Byline: Jennifer Weitzman

NEW YORK — Bigger, better assortments of business-casual apparel should help revive sales at Eddie Bauer, the sole weak link in an otherwise strong third quarter at The Spiegel Group.
Michael Moran, chairman of the office of the president at Spiegel, acknowledged that Bauer’s problems stemmed from weaknesses in its apparel offerings and marketing program.
However, robust results from its Spiegel and Newport News divisions enabled the Downers Grove, Ill.-based retailer’s earnings to more than triple, reaching $13.5 million for the third quarter ended Sept. 30, up from $4.2 million in last year’s quarter. Earnings per share moved to 10 cents, twice Wall Street consensus estimates, from 3 cents.
Net sales increased 1.4 percent to $644.0 million from $635.1 million. The sales increase reflects an 11 percent rise in direct sales — including a 218 percent rise in e-commerce sales and a 1 percent gain in catalog sales — offset by a 9 percent decline in retail store sales.
Shares of Spiegel closed at $7.38, down 22 cents, in Nasdaq trading Tuesday.
Total sales at Eddie Bauer decreased 8 percent in the quarter, reflecting a 9 percent decline in its retail and outlet stores and a 15 percent drop in its same-store sales.
To be more “in sync” with its customers and relevant to marketplace trends, Eddie Bauer pledged a return to “tasteful, classic styling with greater color impact” by increasing its emphasis on its dress-casual line for both men and women. Moran said the men’s offering would be in stores this holiday season, followed by the women’s assortment next spring.
On a conference call Tuesday, Moran said the apparel collections at Eddie Bauer were too casual and weekend-oriented and didn’t provide enough versatility. Specifically, the retailer could not capitalize on the growing demand from its core customers for the business-casual category because its offering was limited to the larger format stores. Currently, only 12 percent of stores carry business-casual apparel.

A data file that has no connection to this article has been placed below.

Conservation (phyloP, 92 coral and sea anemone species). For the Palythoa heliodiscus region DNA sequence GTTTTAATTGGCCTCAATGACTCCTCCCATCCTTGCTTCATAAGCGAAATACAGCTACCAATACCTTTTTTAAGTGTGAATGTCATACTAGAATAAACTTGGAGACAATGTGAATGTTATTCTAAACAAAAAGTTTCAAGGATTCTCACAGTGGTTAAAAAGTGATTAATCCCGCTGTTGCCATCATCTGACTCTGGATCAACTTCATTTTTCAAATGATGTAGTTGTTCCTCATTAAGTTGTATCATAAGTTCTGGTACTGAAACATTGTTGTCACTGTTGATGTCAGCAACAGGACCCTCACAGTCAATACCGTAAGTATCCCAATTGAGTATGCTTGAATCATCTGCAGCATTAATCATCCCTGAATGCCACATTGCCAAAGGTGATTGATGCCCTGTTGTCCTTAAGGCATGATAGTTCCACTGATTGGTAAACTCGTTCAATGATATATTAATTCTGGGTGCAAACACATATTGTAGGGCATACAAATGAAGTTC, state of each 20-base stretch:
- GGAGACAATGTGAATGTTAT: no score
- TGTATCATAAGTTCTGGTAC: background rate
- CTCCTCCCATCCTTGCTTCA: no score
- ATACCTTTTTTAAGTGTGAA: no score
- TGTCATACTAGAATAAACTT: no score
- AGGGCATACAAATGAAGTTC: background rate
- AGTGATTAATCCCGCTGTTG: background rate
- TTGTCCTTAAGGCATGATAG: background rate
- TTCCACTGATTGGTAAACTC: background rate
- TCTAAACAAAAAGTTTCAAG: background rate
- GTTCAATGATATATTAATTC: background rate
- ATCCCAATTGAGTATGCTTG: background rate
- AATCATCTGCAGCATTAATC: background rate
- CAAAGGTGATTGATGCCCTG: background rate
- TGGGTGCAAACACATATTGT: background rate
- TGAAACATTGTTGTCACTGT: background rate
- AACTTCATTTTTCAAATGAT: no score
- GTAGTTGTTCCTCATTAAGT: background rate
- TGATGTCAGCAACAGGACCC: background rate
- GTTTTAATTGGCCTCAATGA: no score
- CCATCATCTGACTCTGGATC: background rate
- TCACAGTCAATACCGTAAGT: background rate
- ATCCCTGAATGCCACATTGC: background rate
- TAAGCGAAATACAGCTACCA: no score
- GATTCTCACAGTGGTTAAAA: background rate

Bauer’s management has been bolstered by the additions of Steve Newman as president of apparel and Stephen Donnelly as head of men’s merchandising.
Yet despite the challenging retail environment, Moran said The Spiegel Group expects to achieve 40 to 45 percent growth in earnings per share for the year from last year’s earnings of 65 cents a share. That figure puts the firm at the lower end of consensus estimates, which run the range of 92 cents to $1.05.
The Spiegel division had a 17 percent increase in sales in the quarter and 18 percent year to date. Net sales per buyer are expected to grow 10 percent for the year, and a reduction in customer attrition rates should reduce pressure on more costly customer acquisition efforts.
For the nine months, total revenue increased 9 percent to $2.3 billion from $2.1 billion and earnings reached $59.5 million, or 45 cents a share, compared with $10.7 million, or 8 cents.